On Friday morning, the second letter arrived. She was shaking while picking it up, checking the envelope first; making sure that it was addressed to her.

The envelope was quite ordinary, but the letter was not.

It was the same as the first time. An unknown thing in her hand. Blank first and gradually developing some words on it. “We are coming. Soon.”

She did not need to make efforts to throw it. It melted right in her hands and vanished.

She thought of telling someone. Asking for help. Maybe someone at the office. Although she found very hard to choose. The editor of her paper was kind but not very adventurous. Her closest colleague, the sports editor, was bold but immature. And none of her girlfriends would qualify either.

She thought of keeping mum for a while, thinking about who can play such silly gags. At last she had to accept that it was more than a gag.

She thought about her colleagues, her acquaintances, her friends, and her Exes. But she could not point to anyone for a malicious attack.

On Saturday, she waited for the mail. But there was none. She did not have to bother about Sunday. Still, as she lay awake in the late hours of Sunday, she was feeling anxious.

Monday came at last, and with it, the letter.

The third letter.

She picked it up hesitantly, but could not bring herself to open it.

Except that she did not have to open it. The letter seemed to come out automatically. She held it in her unsteady hand.

Once again the hazy letters formed. Becoming clearer. “We are here.”

And then there was a knock at the door.

She was terrified, but equally dazed. Without much thought she opened the door.

Four tall hooded guys walked in. They had shiny overcoats and unusually long thin hands.

“Thank you, ma’am.” One of them said politely. He also produced a paper with some printed stuff on it. She was scared out of her wits. “What is this?” She managed to say. “Well, you participated in our pilot program, so we have a way to say thanks.” The guy brought out a thick wad of notes.” If you will please sign this, ma’am.”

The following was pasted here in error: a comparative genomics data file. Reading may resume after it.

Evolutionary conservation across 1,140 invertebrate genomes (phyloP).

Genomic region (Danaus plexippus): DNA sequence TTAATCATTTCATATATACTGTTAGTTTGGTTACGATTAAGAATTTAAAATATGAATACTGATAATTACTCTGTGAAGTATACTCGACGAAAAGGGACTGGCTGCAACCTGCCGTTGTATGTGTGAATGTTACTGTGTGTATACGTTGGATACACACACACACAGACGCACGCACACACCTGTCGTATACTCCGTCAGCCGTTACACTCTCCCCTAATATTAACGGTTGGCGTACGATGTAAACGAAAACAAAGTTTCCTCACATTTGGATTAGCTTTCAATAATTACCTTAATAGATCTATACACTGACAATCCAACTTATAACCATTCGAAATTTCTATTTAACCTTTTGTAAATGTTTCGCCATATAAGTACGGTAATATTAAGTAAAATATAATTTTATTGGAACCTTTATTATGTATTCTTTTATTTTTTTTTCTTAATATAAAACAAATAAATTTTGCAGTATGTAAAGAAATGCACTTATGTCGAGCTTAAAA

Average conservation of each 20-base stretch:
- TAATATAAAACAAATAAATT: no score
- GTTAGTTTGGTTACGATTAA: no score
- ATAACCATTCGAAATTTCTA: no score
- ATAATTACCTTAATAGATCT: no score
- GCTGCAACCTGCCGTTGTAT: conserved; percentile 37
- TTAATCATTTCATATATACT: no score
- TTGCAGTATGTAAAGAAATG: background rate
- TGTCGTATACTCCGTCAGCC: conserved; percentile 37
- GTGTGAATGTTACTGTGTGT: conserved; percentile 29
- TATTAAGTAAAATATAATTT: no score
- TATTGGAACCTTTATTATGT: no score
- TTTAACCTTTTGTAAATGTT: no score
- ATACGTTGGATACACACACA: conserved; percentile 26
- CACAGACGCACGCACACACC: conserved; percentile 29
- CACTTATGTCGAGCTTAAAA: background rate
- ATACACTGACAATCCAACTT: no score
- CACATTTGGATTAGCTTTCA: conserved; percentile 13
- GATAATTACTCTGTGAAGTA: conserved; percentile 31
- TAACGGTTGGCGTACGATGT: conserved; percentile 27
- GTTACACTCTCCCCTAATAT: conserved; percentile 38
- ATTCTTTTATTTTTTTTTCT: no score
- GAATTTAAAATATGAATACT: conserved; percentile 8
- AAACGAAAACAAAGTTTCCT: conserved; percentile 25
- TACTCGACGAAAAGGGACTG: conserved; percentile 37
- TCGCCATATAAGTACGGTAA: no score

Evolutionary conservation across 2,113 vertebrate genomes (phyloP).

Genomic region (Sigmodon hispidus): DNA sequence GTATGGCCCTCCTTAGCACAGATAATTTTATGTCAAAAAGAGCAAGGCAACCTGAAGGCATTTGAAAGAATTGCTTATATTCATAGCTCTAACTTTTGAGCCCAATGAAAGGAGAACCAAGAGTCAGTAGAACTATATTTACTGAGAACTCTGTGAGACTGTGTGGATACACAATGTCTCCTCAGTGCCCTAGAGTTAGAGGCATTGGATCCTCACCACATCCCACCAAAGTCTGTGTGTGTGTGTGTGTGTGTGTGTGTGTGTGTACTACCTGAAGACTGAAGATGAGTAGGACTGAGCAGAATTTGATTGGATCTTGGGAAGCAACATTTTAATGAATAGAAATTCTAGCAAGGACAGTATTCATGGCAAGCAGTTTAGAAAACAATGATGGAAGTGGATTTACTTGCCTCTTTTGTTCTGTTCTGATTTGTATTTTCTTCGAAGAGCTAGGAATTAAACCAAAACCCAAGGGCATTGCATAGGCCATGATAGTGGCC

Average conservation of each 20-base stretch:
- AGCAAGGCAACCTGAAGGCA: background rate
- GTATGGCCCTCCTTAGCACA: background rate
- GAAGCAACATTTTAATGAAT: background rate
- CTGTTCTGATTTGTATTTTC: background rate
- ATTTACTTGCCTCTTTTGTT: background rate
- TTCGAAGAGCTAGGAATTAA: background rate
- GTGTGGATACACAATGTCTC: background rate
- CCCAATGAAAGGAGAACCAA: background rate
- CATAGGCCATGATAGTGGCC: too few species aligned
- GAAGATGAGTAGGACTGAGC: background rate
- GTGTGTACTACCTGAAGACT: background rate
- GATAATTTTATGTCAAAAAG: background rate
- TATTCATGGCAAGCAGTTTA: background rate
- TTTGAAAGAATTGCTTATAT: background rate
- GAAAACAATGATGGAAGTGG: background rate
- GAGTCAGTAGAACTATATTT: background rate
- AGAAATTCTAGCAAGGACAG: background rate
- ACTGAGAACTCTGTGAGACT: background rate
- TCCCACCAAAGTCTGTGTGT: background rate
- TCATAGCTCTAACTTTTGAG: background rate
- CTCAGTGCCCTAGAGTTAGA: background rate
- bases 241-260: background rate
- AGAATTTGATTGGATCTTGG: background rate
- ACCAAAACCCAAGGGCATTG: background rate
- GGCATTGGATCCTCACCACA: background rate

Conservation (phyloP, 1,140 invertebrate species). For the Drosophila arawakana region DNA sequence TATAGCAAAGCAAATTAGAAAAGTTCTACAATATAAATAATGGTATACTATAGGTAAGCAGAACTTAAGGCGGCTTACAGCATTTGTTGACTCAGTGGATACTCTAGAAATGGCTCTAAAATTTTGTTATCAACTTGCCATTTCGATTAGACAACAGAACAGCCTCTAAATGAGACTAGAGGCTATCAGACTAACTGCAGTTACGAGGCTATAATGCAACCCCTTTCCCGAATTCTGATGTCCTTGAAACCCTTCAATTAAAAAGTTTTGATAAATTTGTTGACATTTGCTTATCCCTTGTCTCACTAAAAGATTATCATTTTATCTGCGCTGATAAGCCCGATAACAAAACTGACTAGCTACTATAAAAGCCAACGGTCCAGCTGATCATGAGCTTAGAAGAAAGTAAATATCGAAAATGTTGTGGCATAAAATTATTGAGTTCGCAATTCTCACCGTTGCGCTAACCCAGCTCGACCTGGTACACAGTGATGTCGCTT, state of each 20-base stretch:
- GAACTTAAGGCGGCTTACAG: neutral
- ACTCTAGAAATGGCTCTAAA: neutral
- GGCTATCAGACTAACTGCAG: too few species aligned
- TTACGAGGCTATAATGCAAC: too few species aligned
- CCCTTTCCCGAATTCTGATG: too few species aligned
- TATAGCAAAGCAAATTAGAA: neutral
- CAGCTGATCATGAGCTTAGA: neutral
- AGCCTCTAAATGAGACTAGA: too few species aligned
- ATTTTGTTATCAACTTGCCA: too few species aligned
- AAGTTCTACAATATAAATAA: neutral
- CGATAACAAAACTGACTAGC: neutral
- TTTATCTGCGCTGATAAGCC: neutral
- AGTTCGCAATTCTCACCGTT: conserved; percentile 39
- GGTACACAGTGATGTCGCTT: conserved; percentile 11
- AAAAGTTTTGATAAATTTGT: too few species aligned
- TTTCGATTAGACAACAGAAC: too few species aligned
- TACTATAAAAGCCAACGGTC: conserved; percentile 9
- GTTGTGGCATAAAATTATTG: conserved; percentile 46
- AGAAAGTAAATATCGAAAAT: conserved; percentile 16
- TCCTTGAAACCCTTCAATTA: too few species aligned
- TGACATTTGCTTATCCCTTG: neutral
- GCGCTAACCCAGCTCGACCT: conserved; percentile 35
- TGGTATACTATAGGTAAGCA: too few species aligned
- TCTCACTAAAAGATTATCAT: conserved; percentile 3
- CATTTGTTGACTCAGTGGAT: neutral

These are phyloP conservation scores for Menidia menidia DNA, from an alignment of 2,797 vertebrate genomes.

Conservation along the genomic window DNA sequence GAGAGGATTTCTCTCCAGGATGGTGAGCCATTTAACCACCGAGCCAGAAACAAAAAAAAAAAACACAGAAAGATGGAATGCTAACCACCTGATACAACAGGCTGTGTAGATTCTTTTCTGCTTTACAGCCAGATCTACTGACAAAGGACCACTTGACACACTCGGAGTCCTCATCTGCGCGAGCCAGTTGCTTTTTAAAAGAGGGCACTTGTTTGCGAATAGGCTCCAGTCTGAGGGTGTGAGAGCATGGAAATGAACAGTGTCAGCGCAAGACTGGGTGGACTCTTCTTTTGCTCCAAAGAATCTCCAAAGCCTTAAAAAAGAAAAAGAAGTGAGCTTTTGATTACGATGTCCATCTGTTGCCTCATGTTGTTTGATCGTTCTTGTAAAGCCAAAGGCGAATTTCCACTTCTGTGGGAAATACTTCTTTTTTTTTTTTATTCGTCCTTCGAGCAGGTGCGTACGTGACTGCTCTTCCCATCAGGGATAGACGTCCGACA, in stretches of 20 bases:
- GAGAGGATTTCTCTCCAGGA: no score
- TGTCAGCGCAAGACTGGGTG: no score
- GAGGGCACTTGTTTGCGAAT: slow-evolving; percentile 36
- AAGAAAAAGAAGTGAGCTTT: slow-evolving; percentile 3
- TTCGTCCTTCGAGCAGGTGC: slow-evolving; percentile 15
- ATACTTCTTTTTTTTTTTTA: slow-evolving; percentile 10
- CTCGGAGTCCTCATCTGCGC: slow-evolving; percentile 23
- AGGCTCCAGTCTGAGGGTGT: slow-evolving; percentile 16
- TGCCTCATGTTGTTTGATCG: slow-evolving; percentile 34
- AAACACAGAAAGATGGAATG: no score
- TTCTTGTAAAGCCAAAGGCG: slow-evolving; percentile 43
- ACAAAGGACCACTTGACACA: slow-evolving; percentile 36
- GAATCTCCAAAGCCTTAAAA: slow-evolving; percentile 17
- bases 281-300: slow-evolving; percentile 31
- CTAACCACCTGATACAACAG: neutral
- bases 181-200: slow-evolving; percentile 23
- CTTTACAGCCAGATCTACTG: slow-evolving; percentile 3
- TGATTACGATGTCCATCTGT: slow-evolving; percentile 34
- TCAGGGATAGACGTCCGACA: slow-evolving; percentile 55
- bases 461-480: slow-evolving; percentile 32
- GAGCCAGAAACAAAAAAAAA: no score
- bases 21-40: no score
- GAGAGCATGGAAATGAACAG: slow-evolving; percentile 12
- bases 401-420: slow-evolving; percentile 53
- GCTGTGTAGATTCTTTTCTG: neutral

“W-what program?”

“Our test program of mail delivery. You got all three letters, right?”

“Yes, but they seemed to disappear on their own.”

“That’s right. We had that special material so that other people don’t get their hands on them.”

“I – I don’t understand…”

“It’s OK ma’am. We would just need your signature and then we will go back.”

“Wait. What program did you say?” She stopped with that form in her hand.

“Our test program of mail delivery from Yorna.”

“Yorna? Where is this place?”

“About seven light years away, ma’am.”


“Yes, ma’am.”

“But why me?”

”We selected 100 people at random, ma’am.”

“I – I don’t know what to say…”

“It’s OK ma’am. All other 99 had the same reaction.” The polite guy seemed to smile behind his shiny hood. “Please sign this form that you received all the three letters, and then we will give you the money.”

“But why – why would you test mail delivery from Yorna to Earth?” She was much stable now to think on her feet.

“Well, when our people colonize Earth, they would need an efficient mail service, wouldn’t they?”

“What, your people are going to invade Earth?”

“Ummm, we would rather call it colonize, ma’am.”


About the Author

Meghashri Dalvi writes science fiction when not consulting in Technical Communication or teaching Management. Flash stories under 1000 words, or often under 500 words, is her forte.

She can be contacted at [email protected].

Flash Fun

  • ISBN: 9781370083350
  • Author: Meghashri Dalvi
  • Published: 2016-08-02 11:20:08
  • Words: 2561
Flash Fun Flash Fun